I see those hand-forged nails in the boards of our barn and marvel. A real human being, a man with loves and hopes and dreams, laboured to build that sweet, humble little shelter so he could grow and raise the food he needed in order to feed his family. What was his wife doing then? Nursing her baby? Tending the garden while great pots of food bubbled in the summer kitchen? Plucking the evening’s chicken meal to be? Planting the yellow roses that still bloom today?
Their legacy was their children. And maybe those children or their children live on, but they are not here tending the same land. They do not see the old hinges that still hold or the weather-beaten boards that stand as monuments to the dead. When I go into our barn, I can feel those ghosts all around me. Whispers in the sweet smell of oats and fresh cut hay. Wind squeezing through the gaps and cracks, carrying laughter of farm boys and milkmaids.
She takes it, that old barn. She is beaten by the howling blizzards and torrential downpours. The weight of the snow threatens her shaky bones. She must sense the difference now, realize she’s the only one left standing. She must know that she is no longer storm-proof in her old age. Some of the beams that hold her up have disconnected. Some splintered posts reinforced over the years. The best she can do is open and allow the ravages to move through her. The best she can do is surrender.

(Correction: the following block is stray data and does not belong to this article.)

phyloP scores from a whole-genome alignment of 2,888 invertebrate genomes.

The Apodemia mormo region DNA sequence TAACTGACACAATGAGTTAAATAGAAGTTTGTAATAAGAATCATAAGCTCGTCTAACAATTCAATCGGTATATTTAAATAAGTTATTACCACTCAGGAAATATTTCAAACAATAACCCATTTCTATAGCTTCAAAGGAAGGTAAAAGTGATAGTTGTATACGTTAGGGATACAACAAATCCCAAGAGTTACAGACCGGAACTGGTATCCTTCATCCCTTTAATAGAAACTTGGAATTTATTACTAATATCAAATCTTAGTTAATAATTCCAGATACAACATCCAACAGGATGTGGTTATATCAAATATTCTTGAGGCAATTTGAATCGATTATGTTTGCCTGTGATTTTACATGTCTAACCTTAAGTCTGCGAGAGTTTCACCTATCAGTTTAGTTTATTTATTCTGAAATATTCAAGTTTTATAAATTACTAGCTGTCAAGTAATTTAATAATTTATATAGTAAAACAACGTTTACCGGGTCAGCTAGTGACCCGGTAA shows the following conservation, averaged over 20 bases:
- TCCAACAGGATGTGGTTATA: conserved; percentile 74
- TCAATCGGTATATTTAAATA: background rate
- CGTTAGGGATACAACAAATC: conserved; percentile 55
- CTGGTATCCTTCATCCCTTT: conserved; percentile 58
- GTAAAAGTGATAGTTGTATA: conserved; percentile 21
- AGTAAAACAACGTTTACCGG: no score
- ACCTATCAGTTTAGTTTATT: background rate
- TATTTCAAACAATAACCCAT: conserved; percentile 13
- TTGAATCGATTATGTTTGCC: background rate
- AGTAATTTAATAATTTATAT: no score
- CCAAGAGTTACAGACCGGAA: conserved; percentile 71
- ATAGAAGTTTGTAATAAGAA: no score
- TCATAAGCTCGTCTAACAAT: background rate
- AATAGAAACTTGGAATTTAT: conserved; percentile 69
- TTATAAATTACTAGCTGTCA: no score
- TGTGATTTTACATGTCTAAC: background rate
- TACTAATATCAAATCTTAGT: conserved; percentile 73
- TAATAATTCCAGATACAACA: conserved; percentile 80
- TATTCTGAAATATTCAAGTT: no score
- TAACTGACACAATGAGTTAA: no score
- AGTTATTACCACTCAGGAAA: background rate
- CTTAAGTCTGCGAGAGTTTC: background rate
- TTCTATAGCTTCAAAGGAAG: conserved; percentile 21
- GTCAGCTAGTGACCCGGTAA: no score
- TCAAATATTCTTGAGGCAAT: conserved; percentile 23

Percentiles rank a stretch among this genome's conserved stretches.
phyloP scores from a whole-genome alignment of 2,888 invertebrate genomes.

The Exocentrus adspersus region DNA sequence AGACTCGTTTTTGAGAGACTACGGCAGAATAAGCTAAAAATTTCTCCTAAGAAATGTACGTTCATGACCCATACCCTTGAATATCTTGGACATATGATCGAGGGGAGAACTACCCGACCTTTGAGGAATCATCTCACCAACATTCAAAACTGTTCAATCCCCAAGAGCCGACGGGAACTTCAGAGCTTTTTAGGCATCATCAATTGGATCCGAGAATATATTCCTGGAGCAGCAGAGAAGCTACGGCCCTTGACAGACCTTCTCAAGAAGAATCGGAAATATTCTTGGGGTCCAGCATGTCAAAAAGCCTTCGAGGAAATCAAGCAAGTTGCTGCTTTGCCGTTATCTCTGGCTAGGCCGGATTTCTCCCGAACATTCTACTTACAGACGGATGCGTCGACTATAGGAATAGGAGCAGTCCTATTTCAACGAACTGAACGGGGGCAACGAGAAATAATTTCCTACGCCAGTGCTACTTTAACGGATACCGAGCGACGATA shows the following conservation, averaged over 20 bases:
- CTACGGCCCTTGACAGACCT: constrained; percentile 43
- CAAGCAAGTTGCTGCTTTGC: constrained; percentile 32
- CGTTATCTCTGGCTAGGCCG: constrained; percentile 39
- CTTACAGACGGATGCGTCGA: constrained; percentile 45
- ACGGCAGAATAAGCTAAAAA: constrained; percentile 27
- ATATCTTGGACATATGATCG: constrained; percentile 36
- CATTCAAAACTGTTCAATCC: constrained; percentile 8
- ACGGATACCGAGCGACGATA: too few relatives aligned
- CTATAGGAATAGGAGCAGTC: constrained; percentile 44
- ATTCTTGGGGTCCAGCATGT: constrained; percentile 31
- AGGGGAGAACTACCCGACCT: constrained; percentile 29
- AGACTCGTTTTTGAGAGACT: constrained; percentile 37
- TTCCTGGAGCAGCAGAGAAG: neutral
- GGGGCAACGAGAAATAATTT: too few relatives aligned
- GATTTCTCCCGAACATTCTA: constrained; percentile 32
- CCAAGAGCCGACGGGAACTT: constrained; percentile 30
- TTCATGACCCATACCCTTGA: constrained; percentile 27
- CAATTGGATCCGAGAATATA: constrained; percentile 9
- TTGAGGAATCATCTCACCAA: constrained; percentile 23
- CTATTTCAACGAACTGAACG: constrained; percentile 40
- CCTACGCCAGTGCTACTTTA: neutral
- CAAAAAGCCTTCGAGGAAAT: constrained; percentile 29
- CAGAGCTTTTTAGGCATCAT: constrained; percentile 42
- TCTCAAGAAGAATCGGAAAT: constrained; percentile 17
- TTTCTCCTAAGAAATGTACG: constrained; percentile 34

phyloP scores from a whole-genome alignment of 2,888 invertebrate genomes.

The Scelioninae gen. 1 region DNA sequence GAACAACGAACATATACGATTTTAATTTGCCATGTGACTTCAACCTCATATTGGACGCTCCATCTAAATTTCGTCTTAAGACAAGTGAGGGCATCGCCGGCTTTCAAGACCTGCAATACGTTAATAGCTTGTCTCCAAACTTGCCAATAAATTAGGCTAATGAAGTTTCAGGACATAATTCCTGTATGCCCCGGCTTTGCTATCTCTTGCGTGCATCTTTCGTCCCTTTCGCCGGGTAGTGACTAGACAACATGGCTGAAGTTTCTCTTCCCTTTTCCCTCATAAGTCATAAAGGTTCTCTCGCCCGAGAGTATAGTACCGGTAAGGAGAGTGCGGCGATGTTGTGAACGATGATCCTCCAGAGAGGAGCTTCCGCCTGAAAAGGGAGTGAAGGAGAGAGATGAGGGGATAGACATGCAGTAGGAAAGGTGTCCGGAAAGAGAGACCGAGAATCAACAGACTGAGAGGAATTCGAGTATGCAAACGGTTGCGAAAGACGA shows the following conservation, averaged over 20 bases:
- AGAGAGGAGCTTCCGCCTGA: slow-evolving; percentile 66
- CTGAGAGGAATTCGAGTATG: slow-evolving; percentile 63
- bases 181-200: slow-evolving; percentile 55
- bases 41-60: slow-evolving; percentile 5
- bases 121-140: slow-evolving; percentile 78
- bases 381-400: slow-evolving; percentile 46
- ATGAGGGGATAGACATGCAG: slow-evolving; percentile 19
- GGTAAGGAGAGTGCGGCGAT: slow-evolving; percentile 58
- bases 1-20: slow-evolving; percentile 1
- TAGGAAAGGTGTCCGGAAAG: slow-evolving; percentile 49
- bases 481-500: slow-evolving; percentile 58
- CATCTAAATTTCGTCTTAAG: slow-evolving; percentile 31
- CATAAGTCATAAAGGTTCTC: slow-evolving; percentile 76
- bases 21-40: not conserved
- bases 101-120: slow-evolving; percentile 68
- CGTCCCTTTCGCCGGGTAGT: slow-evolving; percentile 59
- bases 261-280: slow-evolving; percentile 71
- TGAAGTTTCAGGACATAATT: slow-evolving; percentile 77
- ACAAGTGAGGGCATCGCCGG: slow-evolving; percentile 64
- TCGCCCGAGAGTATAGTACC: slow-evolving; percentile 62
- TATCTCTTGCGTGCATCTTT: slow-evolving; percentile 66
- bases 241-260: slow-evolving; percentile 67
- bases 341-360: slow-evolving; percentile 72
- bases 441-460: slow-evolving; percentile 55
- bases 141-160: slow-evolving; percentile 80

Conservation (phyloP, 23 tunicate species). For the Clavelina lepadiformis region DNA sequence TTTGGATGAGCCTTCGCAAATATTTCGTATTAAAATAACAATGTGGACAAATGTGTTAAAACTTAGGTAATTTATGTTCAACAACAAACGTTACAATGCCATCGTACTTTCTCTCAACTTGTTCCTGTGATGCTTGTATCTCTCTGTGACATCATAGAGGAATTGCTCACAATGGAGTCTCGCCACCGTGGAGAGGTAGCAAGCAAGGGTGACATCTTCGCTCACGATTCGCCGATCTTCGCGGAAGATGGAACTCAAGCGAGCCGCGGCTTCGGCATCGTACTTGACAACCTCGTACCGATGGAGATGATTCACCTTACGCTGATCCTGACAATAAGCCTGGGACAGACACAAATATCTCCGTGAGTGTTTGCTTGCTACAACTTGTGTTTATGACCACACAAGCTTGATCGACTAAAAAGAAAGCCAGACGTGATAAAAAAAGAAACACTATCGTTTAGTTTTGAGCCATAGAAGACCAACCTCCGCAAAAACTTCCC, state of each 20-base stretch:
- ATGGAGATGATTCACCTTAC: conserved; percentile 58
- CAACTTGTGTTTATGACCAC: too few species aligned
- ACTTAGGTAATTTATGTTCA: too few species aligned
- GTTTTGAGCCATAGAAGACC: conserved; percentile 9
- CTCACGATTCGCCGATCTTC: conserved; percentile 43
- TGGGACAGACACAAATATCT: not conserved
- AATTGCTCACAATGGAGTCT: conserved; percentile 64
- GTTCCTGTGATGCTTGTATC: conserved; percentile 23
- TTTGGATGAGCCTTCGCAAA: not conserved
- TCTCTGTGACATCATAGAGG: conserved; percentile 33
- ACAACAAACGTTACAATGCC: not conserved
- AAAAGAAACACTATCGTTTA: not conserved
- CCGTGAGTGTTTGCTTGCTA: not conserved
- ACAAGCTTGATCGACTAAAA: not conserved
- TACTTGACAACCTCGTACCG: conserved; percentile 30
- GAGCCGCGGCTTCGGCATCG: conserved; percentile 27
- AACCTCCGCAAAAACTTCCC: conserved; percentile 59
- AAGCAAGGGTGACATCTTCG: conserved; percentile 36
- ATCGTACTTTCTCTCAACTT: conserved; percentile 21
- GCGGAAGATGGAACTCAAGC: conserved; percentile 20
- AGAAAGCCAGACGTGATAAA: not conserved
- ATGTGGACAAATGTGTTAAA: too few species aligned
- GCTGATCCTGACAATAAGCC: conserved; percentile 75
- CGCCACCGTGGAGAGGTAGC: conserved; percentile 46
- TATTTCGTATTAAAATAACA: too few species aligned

I suspect the men that built this barn would not approve, but in our intent and will, and in our reverence, they might forgive. I wonder if the barn is just satisfied to be of use. We will never be the ones that built her up from the collection of fallen timbers of this land. She would have been in her prime then, just like them. She would, rightly, know them best. But our offerings to shore her up, hold her steady, must count for something.
This past summer, I spent day after day working in the loft of the barn. I hung string from one beam to another and draped cedar, sage, rosemary, savoury, calendula, amaranth, and wildflowers to dry. Sunlight streamed into my hideaway through her cracked skin, the whole of it smelling of drying herbs and the forest floor. She offered me peace. That holy temple of weathering glory, illuminating as majestically as any cathedral stained glass has ever done.